When I entered Chungking Mansions at 1 a.m. on Monday, the hall that used to be empty had become an African street, with men and women hanging out and chatting. This used to take place in front of the 7/11 on the next block, but there's some kind of obstruction there that's big and apparently permanent, so the village square has moved. The 7/11 itself now has a large, empty space where Africans stand, eat, drink, and chat during the day; it's like a club of which I'm not a member. It looks a lot more viable than standing near Nathan Road, breathing traffic fumes, and I like this change.
But the news vendor at the end of one of the alleys that connects Chungking Mansions with Nathan Road no longer has the cats that used to take turns presiding over his stall and the friendly old lady who used to do my laundry seems to have retired. The elderly gentleman who sold skin magazines and paperbacks in English has expanded; he now stands behind a glass counter and sells DVDs and electronic gadgets too. My friend Hari is ready to return to Nepal; while he waits for his departure, he stands at the front entrance to Chungking Mansions with the other Nepali guys who work as impromptu guides for guesthouses and restaurants. It's a comedown for him but he still looks immaculate and cheerful.
On the street the men who hand out cards for tailorshops and counterfeit handbag emporiums are more aggressive than they used to be and frequently my response is "Don't touch me." Starbucks in ISquare is more crowded than ever, but has set up a little sidewalk cafe arrangement of tables near the main shop, close to the escalators. It's packed and noisy and often cluttered with used cups and leftover napkins. I miss the old Starbucks with its armchairs and personal service.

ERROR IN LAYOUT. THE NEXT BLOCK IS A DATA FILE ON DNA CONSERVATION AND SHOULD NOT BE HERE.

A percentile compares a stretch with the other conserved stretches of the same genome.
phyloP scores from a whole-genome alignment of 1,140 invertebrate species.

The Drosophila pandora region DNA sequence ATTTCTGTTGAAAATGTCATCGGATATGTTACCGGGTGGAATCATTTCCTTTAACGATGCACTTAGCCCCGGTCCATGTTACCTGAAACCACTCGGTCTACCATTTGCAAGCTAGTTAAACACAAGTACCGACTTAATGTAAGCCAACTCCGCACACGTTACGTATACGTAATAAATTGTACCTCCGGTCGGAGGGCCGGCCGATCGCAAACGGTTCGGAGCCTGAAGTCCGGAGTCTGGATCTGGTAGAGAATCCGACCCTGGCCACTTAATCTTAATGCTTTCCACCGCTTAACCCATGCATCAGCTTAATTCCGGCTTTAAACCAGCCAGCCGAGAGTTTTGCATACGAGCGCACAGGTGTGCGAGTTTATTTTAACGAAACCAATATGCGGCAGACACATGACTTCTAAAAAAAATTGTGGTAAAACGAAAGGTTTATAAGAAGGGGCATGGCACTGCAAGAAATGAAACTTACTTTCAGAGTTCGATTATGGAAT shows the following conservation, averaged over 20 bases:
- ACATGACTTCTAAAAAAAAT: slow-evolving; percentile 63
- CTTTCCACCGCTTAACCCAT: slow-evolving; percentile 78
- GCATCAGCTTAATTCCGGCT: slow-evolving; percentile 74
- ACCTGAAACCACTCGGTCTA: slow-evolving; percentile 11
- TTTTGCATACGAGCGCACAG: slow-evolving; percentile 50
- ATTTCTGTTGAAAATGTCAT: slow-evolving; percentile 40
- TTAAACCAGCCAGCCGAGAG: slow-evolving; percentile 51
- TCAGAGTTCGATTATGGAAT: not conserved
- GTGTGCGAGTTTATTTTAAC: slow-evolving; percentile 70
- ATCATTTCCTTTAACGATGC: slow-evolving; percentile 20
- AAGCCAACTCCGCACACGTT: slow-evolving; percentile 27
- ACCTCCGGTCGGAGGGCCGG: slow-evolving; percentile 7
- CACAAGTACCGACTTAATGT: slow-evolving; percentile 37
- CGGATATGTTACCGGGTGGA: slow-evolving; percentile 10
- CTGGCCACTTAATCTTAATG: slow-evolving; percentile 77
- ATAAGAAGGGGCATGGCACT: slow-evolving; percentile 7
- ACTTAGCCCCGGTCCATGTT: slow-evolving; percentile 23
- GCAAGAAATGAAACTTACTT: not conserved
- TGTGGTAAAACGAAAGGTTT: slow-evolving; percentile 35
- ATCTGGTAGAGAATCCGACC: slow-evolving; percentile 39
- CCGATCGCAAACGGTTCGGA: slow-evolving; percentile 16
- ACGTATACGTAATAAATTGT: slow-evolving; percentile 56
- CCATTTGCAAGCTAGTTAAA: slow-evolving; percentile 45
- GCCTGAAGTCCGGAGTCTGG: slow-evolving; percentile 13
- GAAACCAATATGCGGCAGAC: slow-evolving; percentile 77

This part of Kowloon is for tourist-shoppers. I prefer the parts that cater to resident-shoppers--the fruit market, the textile street, the hardware stores and cookware shops. They are on the other side of Nathan Road, the downmarket side where people actually live. There are days when I wander through and wish I were one of them. It's an area with character and personality and a community history that hasn't been erased by high-rise apartments and luxury hotels.
Far above my usual cat track is Kai Tak, the old airport site which now is thought of as Thai Town. I went there yesterday and was delighted to see signs written in Thai. A little neighborhood store had look choob, which is a confection that looks like this.
There were many restaurants and beer bars and massage shops. There were no street stalls; the sidewalks were wide, clean, and empty. There were no Thai newspapers or magazines in sight. All that made me feel as though I was in a Thai neighborhood were the signs, the posters for the new Tony Jaa movie, and the dogs--the only unleashed canines I've seen roaming in a Kowloon neighborhood, all strutting with the territorial pride of their Bangkok counterparts.
It was Thai but not enough. Suddenly I missed Bangkok more than I have in a long time. Tears rose up hard, stinging behind my eyes. I left.
No city in the world has the sense of place that Bangkok possesses, and it can't be replicated.Although Thailand is amazing at duplicating almost anything in the world, no place in the world can duplicate what that country so effortlessly is. When I'm in Kowloon, I'll look for what makes it unique. As for Bangkok? It's worth waiting for.